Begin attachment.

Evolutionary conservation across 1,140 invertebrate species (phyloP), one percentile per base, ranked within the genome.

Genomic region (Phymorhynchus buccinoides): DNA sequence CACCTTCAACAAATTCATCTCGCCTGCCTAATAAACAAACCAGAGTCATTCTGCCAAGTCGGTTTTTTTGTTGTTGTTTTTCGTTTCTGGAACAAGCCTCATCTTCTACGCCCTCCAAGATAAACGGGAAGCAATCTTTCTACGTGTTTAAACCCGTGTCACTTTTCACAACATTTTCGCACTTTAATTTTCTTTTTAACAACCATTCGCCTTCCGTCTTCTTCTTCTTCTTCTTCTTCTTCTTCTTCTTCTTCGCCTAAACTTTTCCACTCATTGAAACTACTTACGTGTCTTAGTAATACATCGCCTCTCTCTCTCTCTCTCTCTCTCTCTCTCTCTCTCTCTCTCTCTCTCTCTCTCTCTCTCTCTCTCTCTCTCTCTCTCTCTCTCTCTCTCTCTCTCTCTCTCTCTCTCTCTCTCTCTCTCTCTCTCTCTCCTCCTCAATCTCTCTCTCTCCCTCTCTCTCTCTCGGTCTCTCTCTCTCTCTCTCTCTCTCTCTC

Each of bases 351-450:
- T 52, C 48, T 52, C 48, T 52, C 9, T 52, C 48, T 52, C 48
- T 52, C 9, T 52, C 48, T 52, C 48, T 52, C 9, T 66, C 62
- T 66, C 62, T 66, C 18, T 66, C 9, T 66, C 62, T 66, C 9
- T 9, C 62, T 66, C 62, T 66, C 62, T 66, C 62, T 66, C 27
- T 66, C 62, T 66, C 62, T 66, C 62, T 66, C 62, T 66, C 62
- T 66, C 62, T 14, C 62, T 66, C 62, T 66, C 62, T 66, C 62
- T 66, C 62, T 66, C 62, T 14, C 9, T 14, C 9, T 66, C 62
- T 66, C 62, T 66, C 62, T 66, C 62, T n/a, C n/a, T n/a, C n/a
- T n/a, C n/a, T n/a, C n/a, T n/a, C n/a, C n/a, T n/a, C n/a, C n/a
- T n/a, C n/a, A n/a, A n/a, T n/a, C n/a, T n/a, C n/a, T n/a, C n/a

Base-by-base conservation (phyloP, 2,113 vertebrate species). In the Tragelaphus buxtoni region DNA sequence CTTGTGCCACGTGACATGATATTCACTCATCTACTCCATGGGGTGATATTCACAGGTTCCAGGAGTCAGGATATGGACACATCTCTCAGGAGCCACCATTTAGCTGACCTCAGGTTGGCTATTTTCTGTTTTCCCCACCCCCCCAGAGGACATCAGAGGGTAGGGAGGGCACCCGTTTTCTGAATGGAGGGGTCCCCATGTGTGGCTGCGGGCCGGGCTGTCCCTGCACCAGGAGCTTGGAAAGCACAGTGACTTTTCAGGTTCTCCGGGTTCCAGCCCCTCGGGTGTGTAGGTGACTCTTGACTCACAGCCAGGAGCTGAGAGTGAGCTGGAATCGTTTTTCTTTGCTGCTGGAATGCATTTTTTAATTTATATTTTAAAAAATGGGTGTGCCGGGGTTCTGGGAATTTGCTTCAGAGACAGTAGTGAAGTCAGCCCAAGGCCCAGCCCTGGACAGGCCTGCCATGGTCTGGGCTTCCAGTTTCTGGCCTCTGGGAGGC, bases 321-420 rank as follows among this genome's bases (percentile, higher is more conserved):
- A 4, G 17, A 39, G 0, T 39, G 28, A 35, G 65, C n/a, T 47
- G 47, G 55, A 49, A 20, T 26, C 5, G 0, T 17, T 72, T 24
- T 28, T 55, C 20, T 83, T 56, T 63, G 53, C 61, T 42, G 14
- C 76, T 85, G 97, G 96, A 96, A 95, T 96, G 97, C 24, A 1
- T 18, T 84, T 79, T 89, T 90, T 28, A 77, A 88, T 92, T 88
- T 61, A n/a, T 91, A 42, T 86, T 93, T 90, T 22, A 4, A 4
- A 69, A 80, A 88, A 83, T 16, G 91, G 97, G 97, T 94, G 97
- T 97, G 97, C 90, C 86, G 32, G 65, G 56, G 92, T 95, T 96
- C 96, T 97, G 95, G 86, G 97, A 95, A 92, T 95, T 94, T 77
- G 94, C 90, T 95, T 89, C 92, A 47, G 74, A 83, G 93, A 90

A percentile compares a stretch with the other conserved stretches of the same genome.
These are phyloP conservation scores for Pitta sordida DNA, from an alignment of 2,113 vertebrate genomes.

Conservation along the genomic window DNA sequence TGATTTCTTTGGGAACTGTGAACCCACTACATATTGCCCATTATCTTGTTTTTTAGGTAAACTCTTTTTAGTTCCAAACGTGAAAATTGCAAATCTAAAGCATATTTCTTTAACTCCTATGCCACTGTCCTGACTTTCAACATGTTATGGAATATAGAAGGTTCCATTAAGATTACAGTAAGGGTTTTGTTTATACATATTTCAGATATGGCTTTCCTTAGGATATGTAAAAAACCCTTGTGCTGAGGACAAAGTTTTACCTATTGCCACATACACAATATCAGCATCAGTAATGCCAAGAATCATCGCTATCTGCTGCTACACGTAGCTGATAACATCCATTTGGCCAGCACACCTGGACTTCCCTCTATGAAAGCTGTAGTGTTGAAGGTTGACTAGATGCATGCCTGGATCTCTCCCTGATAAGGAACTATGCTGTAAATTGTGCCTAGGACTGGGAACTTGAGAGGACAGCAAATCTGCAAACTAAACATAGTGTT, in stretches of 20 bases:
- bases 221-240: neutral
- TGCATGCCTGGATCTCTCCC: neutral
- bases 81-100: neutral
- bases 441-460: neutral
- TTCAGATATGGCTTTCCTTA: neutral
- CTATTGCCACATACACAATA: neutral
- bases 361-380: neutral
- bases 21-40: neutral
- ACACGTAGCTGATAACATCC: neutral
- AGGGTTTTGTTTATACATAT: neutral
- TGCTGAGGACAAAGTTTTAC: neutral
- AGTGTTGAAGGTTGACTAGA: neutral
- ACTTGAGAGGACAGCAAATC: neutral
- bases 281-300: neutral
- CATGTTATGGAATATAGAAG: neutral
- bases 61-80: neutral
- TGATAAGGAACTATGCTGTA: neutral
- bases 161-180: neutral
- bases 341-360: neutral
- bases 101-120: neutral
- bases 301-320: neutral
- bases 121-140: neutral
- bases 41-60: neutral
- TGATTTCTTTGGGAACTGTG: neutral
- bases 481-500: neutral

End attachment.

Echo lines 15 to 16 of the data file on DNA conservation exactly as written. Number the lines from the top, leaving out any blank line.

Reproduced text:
- A 4, G 17, A 39, G 0, T 39, G 28, A 35, G 65, C n/a, T 47
- G 47, G 55, A 49, A 20, T 26, C 5, G 0, T 17, T 72, T 24